- So that each person will fear God always.
In other words, Solomon understands God uses discipline as a teaching tool for His children (cf. Heb 12:5ff). Again, there is no reference to law-keeping, no hint of works righteousness, and no evidence of a strictly fear-based approach to covenant obedience.
Solomon now turns to God’s grace to Gentile converts in the covenant community:
Likewise when a foreigner, who is not of thy people Israel, comes from a far country for thy name’s sake (for they shall hear of thy great name, and thy mighty hand, and of thy outstretched arm), when he comes and prays toward this house, hear thou in heaven thy dwelling place, and do according to all for which the foreigner calls to thee; in order that all the peoples of the earth may know thy name and fear thee, as do thy people Israel, and that they may know that this house which I have built is called by thy name (1 Kings 8:41-43).
When (not “if”) a Gentile foreigner comes to Israel to seek God for salvation (“for thy name’s sake”) and prays towards God’s house, then Solomon asks God to:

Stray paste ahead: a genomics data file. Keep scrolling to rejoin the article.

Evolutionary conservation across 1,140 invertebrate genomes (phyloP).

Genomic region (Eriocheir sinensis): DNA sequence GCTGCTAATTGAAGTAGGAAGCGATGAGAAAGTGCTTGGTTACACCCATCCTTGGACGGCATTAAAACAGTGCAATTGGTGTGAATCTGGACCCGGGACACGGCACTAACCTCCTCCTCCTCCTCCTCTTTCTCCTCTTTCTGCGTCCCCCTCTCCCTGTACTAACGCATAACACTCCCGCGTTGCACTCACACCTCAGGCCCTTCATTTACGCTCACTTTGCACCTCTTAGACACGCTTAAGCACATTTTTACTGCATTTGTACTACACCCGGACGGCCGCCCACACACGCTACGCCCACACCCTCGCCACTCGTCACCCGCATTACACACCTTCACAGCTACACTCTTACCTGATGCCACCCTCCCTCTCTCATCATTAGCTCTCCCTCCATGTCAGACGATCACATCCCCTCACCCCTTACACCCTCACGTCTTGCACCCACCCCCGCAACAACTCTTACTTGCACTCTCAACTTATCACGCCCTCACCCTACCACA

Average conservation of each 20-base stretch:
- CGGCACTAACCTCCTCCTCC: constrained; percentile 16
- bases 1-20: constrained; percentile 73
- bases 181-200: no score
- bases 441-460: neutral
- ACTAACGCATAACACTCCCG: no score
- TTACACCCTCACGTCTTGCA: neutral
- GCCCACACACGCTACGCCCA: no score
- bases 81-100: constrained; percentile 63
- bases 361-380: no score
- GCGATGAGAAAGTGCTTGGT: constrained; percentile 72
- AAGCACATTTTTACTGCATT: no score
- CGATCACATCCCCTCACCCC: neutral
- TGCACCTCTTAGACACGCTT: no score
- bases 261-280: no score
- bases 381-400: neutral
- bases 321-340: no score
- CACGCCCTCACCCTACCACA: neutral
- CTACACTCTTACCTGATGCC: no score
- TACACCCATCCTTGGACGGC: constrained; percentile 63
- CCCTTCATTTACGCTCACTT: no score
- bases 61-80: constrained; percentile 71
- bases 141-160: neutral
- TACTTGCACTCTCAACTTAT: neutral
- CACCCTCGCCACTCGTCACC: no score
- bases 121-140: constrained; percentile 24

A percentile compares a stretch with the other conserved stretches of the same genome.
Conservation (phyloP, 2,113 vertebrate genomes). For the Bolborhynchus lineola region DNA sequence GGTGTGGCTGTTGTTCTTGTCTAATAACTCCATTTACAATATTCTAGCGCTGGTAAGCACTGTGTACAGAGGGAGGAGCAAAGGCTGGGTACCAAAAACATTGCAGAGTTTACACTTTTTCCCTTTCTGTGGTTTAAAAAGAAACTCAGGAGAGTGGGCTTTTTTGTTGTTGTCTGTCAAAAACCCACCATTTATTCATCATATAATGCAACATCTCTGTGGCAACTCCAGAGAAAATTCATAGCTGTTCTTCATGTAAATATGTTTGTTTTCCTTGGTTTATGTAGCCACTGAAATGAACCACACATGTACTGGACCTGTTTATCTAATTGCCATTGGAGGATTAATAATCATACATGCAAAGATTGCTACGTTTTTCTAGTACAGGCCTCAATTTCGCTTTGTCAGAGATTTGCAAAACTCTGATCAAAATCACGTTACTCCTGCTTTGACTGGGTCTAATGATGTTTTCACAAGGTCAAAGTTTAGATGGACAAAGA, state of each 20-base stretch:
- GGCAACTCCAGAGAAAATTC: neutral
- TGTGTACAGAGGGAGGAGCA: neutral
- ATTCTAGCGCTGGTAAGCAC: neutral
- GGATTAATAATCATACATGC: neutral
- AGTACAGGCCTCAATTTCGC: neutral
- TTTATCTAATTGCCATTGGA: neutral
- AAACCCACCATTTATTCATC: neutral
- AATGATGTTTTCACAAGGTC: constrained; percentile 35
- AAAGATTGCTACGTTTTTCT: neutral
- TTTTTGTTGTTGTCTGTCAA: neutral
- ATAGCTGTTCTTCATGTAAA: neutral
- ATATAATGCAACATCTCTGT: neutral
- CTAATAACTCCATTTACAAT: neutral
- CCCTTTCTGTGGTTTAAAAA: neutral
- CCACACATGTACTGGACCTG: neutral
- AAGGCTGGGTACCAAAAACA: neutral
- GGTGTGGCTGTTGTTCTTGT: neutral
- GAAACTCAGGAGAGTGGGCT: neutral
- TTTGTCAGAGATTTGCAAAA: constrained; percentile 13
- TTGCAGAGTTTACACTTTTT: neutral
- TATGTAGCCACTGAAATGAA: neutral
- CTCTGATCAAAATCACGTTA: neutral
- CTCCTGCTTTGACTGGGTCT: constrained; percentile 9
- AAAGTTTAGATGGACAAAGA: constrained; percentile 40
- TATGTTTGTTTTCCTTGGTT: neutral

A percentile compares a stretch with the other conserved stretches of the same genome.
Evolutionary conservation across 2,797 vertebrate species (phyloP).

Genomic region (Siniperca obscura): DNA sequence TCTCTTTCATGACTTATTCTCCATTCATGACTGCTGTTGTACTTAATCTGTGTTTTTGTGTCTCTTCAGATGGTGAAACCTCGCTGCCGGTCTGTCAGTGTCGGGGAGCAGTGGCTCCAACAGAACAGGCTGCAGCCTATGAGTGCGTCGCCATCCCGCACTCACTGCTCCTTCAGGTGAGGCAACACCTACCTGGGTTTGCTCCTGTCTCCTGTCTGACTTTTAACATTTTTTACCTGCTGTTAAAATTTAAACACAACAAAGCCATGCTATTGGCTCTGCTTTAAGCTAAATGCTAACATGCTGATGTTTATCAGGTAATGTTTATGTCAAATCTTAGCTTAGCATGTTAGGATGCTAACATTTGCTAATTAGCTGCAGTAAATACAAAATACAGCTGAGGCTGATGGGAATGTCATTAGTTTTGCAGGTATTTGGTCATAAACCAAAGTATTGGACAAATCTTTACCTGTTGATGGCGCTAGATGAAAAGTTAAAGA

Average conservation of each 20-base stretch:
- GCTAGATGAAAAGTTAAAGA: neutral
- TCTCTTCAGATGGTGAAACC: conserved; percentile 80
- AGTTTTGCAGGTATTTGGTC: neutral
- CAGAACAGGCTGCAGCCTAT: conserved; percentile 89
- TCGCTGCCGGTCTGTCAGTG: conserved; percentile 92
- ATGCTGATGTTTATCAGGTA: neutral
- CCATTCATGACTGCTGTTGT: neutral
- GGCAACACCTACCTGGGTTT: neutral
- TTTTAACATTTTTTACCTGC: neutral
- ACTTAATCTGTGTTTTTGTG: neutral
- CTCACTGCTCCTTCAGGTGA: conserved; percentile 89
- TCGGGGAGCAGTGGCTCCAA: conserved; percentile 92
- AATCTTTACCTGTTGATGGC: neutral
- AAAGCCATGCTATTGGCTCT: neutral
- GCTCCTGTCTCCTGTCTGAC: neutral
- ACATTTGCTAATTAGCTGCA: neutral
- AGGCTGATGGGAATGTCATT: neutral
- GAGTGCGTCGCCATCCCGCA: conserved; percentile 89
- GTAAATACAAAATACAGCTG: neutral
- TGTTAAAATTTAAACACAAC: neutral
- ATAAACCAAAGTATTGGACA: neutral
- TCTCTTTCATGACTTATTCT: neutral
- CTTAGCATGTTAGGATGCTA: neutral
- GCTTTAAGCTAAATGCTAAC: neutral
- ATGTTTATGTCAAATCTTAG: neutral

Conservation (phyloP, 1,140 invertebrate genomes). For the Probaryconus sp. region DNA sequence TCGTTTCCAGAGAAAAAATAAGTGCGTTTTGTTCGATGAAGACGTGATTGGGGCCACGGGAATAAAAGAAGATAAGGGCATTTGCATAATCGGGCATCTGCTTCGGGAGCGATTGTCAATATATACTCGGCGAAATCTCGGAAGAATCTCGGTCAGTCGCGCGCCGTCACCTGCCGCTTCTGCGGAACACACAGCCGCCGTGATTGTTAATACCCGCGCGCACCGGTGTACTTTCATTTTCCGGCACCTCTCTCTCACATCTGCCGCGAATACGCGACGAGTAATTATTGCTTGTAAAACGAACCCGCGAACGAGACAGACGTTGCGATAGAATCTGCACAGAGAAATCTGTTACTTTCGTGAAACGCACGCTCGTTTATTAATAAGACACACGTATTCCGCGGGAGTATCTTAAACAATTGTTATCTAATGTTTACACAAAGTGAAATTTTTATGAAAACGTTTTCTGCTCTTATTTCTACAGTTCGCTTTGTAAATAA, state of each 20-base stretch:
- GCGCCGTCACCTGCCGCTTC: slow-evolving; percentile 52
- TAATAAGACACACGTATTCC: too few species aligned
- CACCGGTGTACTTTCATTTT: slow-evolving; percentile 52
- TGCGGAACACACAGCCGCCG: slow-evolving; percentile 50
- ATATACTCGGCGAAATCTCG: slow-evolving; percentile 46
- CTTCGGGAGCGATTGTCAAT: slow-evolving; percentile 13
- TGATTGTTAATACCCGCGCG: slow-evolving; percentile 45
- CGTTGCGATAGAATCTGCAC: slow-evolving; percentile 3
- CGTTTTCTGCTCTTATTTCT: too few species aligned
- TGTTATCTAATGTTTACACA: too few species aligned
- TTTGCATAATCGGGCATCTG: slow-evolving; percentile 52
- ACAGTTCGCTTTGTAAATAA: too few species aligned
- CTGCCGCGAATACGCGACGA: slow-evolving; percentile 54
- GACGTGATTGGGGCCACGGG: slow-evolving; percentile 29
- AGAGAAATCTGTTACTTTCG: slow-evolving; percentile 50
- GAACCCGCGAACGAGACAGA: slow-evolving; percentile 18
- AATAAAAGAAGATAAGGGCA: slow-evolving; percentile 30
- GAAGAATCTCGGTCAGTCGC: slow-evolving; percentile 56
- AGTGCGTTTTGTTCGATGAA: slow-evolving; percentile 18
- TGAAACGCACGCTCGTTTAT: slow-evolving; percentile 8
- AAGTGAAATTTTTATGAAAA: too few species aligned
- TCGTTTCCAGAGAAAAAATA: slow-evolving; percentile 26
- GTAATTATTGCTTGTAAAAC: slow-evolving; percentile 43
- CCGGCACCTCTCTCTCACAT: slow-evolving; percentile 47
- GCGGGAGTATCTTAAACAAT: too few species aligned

- Hear from heaven
- Answer the Gentile’s prayer
- So that more Gentiles would know God and fear Him
How will the Gentiles hear about Yahweh? From His covenant people, who are a kingdom of priests (cf. Ex 19:6), whose job is to show God to this pagan world. He doesn’t pray they will learn the sacrificial system, or learn about works righteousness. He prays these Gentiles would know “thy name and fear thee, as do thy people Israel.” His plea is that they, too would be able to call the Lord their God, know who He really is, and (by implication) serve Him because they love Him with all their heart, soul, and might.